What Is Ardor?
Ardor is the latest in the growing field of contenders for blockchain as a service (BaaS) providers. It provides the blockchain infrastructure for businesses and institutions to leverage the strengths of blockchain technology without having to invest in developing custom blockchain solutions. Instead, Ardor offers a main chain that handles blockchain security and decentralization. It provides customizable child chains that come ready to use, out of the box, for various business applications.
The developers of Ardor are the same company behind the open source Nxt project. Ardor goes beyond Nxt to solve critical issues of blockchain bloat, scalability, and customization.
First, we should take a detailed look at Ardor, its foundations in Nxt, and its first child chain project Ignis. While the project holds a lot of potential for driving blockchain as a service to new levels of usability and accessibility, its success likely depends on the amount of traction the development team can generate for early applications. Nxt has struggled to gain the widespread adoption the developers had hoped for, outside of some significant examples like BNP Paribas and Accenture, and Ardor presents a turning point for the development team to generate excitement.
In this guide we will cover:
- How Ardor Works
- Coin Supply
- Roadmap and Team
- Trading History
- Where to Buy ARDR
- Where to Store ARDR
- Additional Resources
To Understand Ardor, You Need to Know About Nxt
Before we dive into what makes Ardor unique, it’s worth looking at the Nxt platform and its origins. Ardor has gained the nickname of “Nxt 2.0” since it relies so heavily on the Nxt core programming. In fact, Ardor will contain nearly all the features of Nxt plus additional advanced capabilities.
Nxt started in 2013 and was one of the very first ICOs ever to launch a cryptocurrency. Although the initial ICO only raised $6,000 in donations, the Nxt founders have stuck with the project. Nxt was among the first projects to code a new blockchain from scratch, not borrowing any code from Bitcoin. Its open source code is written in Java, and it was also the first blockchain to fully implement proof of stake.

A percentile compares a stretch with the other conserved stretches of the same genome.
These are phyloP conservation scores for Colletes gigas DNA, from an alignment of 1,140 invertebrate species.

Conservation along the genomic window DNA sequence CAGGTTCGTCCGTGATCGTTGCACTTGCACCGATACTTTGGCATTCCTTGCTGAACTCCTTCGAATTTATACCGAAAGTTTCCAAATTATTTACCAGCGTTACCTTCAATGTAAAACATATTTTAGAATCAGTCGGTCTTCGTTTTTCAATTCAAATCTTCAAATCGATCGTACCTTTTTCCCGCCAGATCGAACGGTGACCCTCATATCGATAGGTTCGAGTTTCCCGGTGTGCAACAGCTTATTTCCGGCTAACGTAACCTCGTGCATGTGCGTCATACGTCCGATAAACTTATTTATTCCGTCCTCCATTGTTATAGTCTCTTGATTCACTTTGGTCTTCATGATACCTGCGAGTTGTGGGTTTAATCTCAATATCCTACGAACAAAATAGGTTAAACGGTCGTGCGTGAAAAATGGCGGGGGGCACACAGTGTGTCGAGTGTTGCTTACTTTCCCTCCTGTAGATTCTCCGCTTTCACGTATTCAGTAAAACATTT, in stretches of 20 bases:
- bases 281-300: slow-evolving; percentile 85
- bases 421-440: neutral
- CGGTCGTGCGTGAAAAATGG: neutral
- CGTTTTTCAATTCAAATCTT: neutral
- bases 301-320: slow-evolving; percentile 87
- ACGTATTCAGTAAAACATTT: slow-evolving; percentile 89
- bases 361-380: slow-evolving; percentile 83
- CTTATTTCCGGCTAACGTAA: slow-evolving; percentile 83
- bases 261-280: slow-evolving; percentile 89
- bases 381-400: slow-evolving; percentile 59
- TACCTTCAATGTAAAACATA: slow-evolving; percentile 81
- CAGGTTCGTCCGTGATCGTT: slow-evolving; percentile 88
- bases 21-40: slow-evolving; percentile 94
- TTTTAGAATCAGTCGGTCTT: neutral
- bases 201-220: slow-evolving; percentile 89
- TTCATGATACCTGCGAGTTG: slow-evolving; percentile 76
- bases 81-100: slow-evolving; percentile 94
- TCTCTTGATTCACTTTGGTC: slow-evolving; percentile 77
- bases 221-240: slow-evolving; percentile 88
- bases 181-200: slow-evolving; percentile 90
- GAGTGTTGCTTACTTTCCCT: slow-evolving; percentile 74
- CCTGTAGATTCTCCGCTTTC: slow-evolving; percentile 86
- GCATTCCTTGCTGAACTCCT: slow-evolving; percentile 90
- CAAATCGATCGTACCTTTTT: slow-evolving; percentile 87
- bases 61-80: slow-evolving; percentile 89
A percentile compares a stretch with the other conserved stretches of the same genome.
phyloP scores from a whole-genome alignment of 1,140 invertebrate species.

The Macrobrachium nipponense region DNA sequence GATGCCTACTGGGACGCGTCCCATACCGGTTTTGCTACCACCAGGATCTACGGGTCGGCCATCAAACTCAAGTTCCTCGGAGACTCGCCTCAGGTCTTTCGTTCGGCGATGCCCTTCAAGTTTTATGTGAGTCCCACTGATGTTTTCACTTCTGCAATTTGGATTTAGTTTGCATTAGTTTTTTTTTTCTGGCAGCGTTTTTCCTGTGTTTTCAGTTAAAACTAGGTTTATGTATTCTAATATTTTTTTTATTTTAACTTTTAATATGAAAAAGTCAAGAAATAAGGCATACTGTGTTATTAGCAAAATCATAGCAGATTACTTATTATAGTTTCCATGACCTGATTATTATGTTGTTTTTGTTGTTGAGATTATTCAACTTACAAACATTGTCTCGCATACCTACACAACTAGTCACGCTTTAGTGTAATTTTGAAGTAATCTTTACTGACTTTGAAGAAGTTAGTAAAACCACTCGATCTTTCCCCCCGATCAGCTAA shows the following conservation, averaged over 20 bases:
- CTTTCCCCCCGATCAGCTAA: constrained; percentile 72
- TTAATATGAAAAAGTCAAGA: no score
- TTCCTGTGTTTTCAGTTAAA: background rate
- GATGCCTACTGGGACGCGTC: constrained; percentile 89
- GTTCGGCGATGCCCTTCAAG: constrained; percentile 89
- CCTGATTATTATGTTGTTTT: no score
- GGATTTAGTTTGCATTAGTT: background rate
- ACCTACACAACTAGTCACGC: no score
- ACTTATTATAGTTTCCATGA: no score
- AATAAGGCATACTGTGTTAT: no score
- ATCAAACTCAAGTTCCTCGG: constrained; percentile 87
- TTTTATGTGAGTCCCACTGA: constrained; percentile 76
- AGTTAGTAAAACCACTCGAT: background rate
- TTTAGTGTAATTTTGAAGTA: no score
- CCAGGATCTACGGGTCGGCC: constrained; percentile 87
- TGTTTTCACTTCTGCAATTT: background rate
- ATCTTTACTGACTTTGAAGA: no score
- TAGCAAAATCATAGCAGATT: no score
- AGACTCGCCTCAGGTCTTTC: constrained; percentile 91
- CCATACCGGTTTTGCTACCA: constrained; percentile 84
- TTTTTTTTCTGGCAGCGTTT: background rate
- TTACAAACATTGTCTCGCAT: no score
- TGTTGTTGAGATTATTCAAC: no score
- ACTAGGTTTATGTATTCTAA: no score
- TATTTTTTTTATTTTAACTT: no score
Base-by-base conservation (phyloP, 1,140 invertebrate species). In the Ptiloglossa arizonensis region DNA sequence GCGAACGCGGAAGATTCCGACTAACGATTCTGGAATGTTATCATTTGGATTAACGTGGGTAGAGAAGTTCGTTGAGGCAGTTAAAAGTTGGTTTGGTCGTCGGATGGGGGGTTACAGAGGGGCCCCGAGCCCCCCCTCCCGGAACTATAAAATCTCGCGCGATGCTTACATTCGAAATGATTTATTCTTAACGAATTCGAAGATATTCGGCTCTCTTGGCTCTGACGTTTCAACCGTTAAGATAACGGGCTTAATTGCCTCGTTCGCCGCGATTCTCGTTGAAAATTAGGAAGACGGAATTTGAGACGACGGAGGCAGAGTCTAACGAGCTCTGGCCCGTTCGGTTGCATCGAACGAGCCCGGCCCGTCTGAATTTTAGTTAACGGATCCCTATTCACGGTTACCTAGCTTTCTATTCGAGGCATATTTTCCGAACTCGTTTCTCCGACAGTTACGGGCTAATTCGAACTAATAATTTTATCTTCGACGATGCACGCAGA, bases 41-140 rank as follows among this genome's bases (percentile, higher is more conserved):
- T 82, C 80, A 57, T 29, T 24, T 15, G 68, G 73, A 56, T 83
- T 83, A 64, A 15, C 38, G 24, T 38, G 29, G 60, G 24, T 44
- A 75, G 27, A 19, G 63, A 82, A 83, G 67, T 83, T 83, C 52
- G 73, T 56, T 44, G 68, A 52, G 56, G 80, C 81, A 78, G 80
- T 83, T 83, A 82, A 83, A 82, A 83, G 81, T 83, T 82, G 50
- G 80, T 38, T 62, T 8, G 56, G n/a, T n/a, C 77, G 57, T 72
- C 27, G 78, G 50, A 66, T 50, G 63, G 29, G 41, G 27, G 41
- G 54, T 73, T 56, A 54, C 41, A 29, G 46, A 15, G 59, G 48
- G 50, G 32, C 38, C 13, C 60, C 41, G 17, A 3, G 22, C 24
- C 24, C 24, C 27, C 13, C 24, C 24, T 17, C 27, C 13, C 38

Nxt was designed for experimentation, and the goal was to allow companies and other entities to implement their own blockchain solutions using the API, creating new coins on top of the Nxt blockchain, and even copying/editing the Nxt source code. The development team has created various functionalities that can be activated when a new token is created. These include asset creation, trading, blockchain voting, and the creation of marketplaces. Nxt strives to make it easy for companies and entities to create new tokens and begin using them out of the box.
The Problems with Nxt
Nxt is a well respected, verified, and established blockchain technology with a comparatively long history and an experienced development team. However, as blockchain usage increases over the coming years Nxt, and other blockchain technologies, will face some fundamental problems with payments, scalability, and customization.
The first and most straightforward problem is the use of native tokens for transaction fees. Nxt uses a forging proof of stake system, meaning that the total token supply has already been created and new tokens aren’t created with each block.
Instead, the forgers that verify the blocks receive a portion of the transaction fees paid on the network. As such, the transaction fees need to be paid in NXT. Even if you’ve created a new currency that’s independent of Nxt, you’ll still need to own NXT in order to pay miners, diluting the value of your own currency. This is also true for currencies that use Ethereum’s ERC20 protocol to build on top of the Ethereum blockchain. They pay fees in Ether.
Most blockchain technologies, including Nxt, are also encountering some form of blockchain bloat. The root of this bloat is the need to download the entire history of the blockchain in order to operate a full node on the network. The storage requirements for operating a full node increase as more transactions take place.